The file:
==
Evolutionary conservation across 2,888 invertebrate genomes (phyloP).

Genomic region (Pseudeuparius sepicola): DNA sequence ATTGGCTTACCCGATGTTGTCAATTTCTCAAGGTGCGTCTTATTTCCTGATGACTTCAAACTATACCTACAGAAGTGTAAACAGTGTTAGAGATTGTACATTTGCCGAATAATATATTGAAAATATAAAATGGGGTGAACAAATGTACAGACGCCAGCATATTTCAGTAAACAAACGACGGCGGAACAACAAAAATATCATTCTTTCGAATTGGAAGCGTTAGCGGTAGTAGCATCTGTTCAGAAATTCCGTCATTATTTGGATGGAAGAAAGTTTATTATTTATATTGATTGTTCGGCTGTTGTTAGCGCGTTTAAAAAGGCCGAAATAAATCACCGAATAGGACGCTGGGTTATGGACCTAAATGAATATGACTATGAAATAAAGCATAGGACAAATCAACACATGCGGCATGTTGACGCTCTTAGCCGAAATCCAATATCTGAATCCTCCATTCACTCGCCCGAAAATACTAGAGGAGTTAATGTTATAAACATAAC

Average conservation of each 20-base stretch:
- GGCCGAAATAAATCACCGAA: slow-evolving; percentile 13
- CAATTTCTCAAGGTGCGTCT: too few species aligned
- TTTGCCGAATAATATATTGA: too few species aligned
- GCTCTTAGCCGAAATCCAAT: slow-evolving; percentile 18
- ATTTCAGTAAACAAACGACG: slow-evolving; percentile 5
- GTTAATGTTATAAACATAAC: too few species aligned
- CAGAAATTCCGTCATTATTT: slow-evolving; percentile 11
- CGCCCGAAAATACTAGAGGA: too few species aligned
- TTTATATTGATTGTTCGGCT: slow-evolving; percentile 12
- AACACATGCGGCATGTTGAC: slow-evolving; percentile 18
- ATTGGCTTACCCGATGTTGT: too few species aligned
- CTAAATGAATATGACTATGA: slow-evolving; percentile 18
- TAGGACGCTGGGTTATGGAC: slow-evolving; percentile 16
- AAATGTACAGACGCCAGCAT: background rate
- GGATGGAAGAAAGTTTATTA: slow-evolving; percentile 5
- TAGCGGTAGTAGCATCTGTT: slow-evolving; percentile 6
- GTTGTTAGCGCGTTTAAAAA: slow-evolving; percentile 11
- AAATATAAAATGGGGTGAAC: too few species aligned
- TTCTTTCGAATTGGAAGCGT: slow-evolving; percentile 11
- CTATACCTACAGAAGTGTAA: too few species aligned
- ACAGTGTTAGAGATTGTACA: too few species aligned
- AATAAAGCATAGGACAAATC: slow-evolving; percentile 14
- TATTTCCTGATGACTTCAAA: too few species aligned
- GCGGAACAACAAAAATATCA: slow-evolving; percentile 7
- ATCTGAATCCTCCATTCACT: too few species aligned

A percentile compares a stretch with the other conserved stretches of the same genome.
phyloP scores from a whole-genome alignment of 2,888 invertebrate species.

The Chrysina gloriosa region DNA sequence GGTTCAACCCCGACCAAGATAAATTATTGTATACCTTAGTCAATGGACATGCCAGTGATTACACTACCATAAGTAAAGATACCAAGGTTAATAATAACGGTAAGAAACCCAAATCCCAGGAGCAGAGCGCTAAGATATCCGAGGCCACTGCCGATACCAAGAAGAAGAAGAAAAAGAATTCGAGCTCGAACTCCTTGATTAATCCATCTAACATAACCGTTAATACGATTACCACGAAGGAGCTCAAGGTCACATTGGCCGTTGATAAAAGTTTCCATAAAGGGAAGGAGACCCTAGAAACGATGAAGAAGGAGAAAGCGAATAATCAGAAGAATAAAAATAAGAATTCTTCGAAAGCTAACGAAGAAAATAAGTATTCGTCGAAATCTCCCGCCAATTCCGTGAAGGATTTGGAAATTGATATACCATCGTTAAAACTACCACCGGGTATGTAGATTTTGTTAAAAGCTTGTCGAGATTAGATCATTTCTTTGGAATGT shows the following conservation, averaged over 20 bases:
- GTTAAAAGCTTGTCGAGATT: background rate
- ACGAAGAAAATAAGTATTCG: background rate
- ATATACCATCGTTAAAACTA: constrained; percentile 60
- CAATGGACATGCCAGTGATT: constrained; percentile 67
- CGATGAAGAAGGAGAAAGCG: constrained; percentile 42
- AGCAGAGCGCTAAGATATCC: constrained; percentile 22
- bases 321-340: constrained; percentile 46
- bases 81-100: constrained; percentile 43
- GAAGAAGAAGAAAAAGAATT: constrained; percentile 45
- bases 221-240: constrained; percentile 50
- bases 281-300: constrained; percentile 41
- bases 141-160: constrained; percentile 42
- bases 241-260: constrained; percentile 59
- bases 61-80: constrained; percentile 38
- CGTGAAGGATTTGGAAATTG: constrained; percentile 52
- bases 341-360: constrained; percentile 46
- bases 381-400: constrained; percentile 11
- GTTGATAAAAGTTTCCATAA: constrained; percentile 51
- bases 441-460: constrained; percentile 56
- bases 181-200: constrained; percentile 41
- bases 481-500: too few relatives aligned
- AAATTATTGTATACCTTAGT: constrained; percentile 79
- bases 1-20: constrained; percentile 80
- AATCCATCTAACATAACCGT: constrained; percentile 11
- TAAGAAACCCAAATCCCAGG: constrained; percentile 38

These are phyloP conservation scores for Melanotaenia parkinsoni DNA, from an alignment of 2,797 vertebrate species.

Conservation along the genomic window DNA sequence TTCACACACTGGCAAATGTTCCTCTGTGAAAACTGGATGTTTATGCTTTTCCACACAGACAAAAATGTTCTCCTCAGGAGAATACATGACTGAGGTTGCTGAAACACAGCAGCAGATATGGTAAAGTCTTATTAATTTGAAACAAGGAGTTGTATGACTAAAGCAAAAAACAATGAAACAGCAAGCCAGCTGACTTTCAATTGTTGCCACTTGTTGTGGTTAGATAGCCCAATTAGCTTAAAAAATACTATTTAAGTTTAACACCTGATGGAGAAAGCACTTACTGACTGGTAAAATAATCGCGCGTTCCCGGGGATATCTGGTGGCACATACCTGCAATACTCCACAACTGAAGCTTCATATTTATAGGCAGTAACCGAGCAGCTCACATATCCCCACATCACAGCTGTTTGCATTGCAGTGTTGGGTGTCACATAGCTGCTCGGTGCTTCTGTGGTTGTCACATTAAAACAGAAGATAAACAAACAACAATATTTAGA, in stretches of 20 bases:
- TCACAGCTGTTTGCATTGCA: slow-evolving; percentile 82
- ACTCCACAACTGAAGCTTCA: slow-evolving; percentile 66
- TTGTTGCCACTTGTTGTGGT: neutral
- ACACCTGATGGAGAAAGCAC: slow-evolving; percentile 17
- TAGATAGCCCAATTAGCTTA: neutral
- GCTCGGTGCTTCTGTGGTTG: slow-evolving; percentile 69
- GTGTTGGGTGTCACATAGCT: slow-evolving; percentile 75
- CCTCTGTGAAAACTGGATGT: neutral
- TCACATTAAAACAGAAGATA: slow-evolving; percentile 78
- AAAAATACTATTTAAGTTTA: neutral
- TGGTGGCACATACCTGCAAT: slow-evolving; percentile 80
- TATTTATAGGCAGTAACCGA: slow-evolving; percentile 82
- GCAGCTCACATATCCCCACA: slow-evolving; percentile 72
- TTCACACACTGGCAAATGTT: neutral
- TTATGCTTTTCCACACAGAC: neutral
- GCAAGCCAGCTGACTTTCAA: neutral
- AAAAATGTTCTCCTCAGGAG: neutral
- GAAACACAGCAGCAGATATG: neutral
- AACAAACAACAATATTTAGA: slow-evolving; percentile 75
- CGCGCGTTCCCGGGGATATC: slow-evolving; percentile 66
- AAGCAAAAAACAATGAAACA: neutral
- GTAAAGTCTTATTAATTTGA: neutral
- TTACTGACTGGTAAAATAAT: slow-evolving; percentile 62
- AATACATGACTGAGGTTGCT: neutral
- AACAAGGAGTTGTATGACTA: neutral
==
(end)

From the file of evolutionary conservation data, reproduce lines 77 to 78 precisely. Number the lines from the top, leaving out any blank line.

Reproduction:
- AACAAACAACAATATTTAGA: slow-evolving; percentile 75
- CGCGCGTTCCCGGGGATATC: slow-evolving; percentile 66